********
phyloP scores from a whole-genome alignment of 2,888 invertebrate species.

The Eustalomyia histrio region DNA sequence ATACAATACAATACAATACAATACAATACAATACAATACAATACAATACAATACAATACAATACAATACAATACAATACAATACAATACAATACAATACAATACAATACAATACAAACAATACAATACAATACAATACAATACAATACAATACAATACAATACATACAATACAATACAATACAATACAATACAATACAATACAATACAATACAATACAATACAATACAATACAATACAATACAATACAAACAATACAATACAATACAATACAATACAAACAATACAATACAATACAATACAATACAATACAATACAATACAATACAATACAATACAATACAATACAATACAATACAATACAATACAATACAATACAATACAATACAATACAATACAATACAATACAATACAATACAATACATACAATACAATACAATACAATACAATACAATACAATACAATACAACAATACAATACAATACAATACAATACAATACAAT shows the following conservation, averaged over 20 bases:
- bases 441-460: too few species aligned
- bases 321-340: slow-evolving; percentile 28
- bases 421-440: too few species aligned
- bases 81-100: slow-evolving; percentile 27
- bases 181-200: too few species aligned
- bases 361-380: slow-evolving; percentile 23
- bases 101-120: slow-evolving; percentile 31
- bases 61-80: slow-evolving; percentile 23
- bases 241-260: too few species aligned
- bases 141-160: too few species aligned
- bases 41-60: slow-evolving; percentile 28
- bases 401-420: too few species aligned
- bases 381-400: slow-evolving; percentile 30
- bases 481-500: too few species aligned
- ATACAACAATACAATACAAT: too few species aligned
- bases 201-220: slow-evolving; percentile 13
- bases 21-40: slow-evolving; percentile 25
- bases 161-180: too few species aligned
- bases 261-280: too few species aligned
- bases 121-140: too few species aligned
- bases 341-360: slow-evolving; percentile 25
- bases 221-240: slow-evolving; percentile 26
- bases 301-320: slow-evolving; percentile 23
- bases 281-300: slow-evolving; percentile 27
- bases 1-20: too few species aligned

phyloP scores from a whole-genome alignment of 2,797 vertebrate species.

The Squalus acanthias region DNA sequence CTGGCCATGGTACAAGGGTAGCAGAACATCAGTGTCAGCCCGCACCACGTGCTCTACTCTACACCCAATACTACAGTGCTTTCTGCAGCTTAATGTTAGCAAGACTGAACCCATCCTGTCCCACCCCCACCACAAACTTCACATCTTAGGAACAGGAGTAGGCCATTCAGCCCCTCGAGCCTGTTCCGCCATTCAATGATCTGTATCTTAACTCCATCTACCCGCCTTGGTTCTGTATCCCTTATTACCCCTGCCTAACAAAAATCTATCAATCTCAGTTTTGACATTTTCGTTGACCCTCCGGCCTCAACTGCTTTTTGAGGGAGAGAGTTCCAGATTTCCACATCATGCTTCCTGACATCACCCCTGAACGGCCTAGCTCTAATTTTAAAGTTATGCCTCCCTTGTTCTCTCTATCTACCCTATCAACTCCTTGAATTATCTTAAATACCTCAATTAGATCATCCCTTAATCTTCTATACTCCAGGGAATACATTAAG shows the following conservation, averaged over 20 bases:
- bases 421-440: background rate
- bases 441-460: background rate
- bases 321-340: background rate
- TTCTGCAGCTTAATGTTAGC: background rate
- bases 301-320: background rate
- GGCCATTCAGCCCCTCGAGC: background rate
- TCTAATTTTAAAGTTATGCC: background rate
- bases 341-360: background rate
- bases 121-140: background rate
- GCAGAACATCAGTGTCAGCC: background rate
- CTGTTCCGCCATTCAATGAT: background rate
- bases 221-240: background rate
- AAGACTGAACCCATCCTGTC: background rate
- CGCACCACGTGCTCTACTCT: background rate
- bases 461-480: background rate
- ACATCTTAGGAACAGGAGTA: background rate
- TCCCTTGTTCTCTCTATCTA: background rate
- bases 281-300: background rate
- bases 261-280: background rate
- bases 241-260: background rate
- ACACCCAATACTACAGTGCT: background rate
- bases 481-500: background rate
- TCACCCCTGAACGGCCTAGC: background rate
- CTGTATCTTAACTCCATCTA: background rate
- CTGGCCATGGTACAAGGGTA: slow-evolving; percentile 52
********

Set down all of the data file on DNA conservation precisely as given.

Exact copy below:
phyloP scores from a whole-genome alignment of 2,888 invertebrate species.

The Eustalomyia histrio region DNA sequence ATACAATACAATACAATACAATACAATACAATACAATACAATACAATACAATACAATACAATACAATACAATACAATACAATACAATACAATACAATACAATACAATACAATACAAACAATACAATACAATACAATACAATACAATACAATACAATACAATACATACAATACAATACAATACAATACAATACAATACAATACAATACAATACAATACAATACAATACAATACAATACAATACAATACAAACAATACAATACAATACAATACAATACAAACAATACAATACAATACAATACAATACAATACAATACAATACAATACAATACAATACAATACAATACAATACAATACAATACAATACAATACAATACAATACAATACAATACAATACAATACAATACAATACAATACAATACATACAATACAATACAATACAATACAATACAATACAATACAATACAACAATACAATACAATACAATACAATACAATACAAT shows the following conservation, averaged over 20 bases:
- bases 441-460: too few species aligned
- bases 321-340: slow-evolving; percentile 28
- bases 421-440: too few species aligned
- bases 81-100: slow-evolving; percentile 27
- bases 181-200: too few species aligned
- bases 361-380: slow-evolving; percentile 23
- bases 101-120: slow-evolving; percentile 31
- bases 61-80: slow-evolving; percentile 23
- bases 241-260: too few species aligned
- bases 141-160: too few species aligned
- bases 41-60: slow-evolving; percentile 28
- bases 401-420: too few species aligned
- bases 381-400: slow-evolving; percentile 30
- bases 481-500: too few species aligned
- ATACAACAATACAATACAAT: too few species aligned
- bases 201-220: slow-evolving; percentile 13
- bases 21-40: slow-evolving; percentile 25
- bases 161-180: too few species aligned
- bases 261-280: too few species aligned
- bases 121-140: too few species aligned
- bases 341-360: slow-evolving; percentile 25
- bases 221-240: slow-evolving; percentile 26
- bases 301-320: slow-evolving; percentile 23
- bases 281-300: slow-evolving; percentile 27
- bases 1-20: too few species aligned

phyloP scores from a whole-genome alignment of 2,797 vertebrate species.

The Squalus acanthias region DNA sequence CTGGCCATGGTACAAGGGTAGCAGAACATCAGTGTCAGCCCGCACCACGTGCTCTACTCTACACCCAATACTACAGTGCTTTCTGCAGCTTAATGTTAGCAAGACTGAACCCATCCTGTCCCACCCCCACCACAAACTTCACATCTTAGGAACAGGAGTAGGCCATTCAGCCCCTCGAGCCTGTTCCGCCATTCAATGATCTGTATCTTAACTCCATCTACCCGCCTTGGTTCTGTATCCCTTATTACCCCTGCCTAACAAAAATCTATCAATCTCAGTTTTGACATTTTCGTTGACCCTCCGGCCTCAACTGCTTTTTGAGGGAGAGAGTTCCAGATTTCCACATCATGCTTCCTGACATCACCCCTGAACGGCCTAGCTCTAATTTTAAAGTTATGCCTCCCTTGTTCTCTCTATCTACCCTATCAACTCCTTGAATTATCTTAAATACCTCAATTAGATCATCCCTTAATCTTCTATACTCCAGGGAATACATTAAG shows the following conservation, averaged over 20 bases:
- bases 421-440: background rate
- bases 441-460: background rate
- bases 321-340: background rate
- TTCTGCAGCTTAATGTTAGC: background rate
- bases 301-320: background rate
- GGCCATTCAGCCCCTCGAGC: background rate
- TCTAATTTTAAAGTTATGCC: background rate
- bases 341-360: background rate
- bases 121-140: background rate
- GCAGAACATCAGTGTCAGCC: background rate
- CTGTTCCGCCATTCAATGAT: background rate
- bases 221-240: background rate
- AAGACTGAACCCATCCTGTC: background rate
- CGCACCACGTGCTCTACTCT: background rate
- bases 461-480: background rate
- ACATCTTAGGAACAGGAGTA: background rate
- TCCCTTGTTCTCTCTATCTA: background rate
- bases 281-300: background rate
- bases 261-280: background rate
- bases 241-260: background rate
- ACACCCAATACTACAGTGCT: background rate
- bases 481-500: background rate
- TCACCCCTGAACGGCCTAGC: background rate
- CTGTATCTTAACTCCATCTA: background rate
- CTGGCCATGGTACAAGGGTA: slow-evolving; percentile 52